Following communication from CAMERA’s Israel office, the Associated Press today corrected a headline that incorrectly stated that Israel shuttered the Kerem Shalom cargo crossing, despite the fact that crossing is still open for food and medication.

About Israel’s decision today to suspend the transfer of fuel and gas to the Gaza Strip until Sunday, following Hamas’ ongoing airborne arson attacks, the original headline had erred: “Israel shuts down cargo crossing into Gaza to punish Hamas.”

The article’s first sentence also repeated the erroneous claim that Israel closed the crossing, stating: “Israel shut down its only cargo crossing with the Gaza Strip on Tuesday in response to continued Hamas hostilities, even after it agreed to a cease-fire ending 24 hours of intense fighting.”

But as the next paragraph of the article explained, the crossing remains open for food and medicine: “Defense Minister Avigdor Lieberman said Israel will cease transferring gas and fuel through the Kerem Shalom crossing until next Sunday but will allow food and essential medication to cross.” (Israel suspended the shipment of commercial cargo last week in light of the persistent arson attacks that have destroyed some 35,000 acres of land.)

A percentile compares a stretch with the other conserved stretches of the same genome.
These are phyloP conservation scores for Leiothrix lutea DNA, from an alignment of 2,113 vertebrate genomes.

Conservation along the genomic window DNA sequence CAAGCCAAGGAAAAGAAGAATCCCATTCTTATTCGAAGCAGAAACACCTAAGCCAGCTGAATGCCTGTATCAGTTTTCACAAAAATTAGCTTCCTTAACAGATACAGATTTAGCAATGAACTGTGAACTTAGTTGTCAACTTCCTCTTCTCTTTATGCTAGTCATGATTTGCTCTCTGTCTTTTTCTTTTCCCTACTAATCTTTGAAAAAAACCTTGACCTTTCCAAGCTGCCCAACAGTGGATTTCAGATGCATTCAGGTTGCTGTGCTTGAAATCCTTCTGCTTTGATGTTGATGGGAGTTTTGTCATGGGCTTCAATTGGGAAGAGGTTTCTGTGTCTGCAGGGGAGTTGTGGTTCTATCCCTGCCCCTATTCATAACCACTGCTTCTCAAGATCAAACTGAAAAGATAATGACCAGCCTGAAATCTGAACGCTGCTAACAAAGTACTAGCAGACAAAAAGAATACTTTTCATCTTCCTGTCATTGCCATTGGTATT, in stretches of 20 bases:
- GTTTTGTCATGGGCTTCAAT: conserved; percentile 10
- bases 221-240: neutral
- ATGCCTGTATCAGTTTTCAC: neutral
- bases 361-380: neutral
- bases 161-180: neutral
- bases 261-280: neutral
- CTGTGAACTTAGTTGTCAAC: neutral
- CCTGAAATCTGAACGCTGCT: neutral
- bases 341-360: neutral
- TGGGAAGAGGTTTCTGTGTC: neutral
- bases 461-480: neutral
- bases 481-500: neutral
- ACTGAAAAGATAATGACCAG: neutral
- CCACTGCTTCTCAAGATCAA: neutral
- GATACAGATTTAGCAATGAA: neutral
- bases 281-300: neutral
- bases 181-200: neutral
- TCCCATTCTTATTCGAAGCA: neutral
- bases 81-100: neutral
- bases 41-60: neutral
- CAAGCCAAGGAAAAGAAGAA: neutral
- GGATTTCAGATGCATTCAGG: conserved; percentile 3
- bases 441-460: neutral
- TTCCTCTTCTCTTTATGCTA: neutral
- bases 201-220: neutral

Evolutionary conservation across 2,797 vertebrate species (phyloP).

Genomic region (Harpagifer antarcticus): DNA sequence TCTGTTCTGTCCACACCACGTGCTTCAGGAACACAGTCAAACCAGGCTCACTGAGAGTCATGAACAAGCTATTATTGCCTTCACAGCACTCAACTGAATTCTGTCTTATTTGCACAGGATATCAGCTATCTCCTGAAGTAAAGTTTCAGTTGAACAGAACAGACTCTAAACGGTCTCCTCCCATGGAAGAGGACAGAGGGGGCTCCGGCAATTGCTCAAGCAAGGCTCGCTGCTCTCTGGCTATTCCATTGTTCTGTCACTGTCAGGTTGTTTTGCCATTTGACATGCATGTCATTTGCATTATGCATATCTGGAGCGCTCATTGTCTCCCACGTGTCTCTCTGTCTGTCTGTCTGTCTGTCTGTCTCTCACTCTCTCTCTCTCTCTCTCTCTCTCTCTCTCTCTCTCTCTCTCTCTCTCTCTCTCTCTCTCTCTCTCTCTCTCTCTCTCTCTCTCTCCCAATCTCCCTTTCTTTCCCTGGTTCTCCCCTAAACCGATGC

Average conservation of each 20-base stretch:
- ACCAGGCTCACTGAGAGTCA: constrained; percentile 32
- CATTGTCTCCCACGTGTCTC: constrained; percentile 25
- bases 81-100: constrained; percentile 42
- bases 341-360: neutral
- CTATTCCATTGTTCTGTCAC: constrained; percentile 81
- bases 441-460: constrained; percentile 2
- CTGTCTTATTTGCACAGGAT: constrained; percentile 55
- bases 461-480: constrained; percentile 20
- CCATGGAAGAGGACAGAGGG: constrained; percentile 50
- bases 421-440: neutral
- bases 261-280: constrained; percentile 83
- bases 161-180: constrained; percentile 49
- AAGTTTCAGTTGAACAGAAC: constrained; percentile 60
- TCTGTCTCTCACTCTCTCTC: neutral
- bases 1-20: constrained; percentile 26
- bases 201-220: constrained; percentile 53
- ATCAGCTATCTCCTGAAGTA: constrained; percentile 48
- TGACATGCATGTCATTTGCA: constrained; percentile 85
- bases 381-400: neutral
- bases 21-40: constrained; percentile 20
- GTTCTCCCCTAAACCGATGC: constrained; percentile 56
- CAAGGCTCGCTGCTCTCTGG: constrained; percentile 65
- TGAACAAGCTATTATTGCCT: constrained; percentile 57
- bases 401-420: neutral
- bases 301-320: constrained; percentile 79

After CAMERA contacted the A.P., editors changed the headline to accurately state: “Israel places new limitations on cargo crossing into Israel.” Likewise, the amended first sentence also no longer contains the inaccuracy about Israel shutting down the crossing. The updated story states: “Israel placed new restrictions on its only cargo crossing with the Gaza Strip on Tuesday in response to continued Hamas hostilities, even after it agreed to a cease-fire ending 24 hours of intense fighting.“

CAMERA’s timely action regarding the July 18 article points to the value of its work monitoring and responding to wire stories in the same news cycle as they appear.

With this preemptive work, CAMERA improves coverage in wire-service stories before they appear in media outlets around world. News sites that had published the erroneous A.P. headline, such as the Tampa Bay Times and The Wichita Eagle, automatically updated with the corrected A.P. story once it became available.

News sites that had published the erroneous A.P. headline, such as the Tampa Bay Times and The Wichita Eagle, automatically updated with the corrected A.P. story once it became available.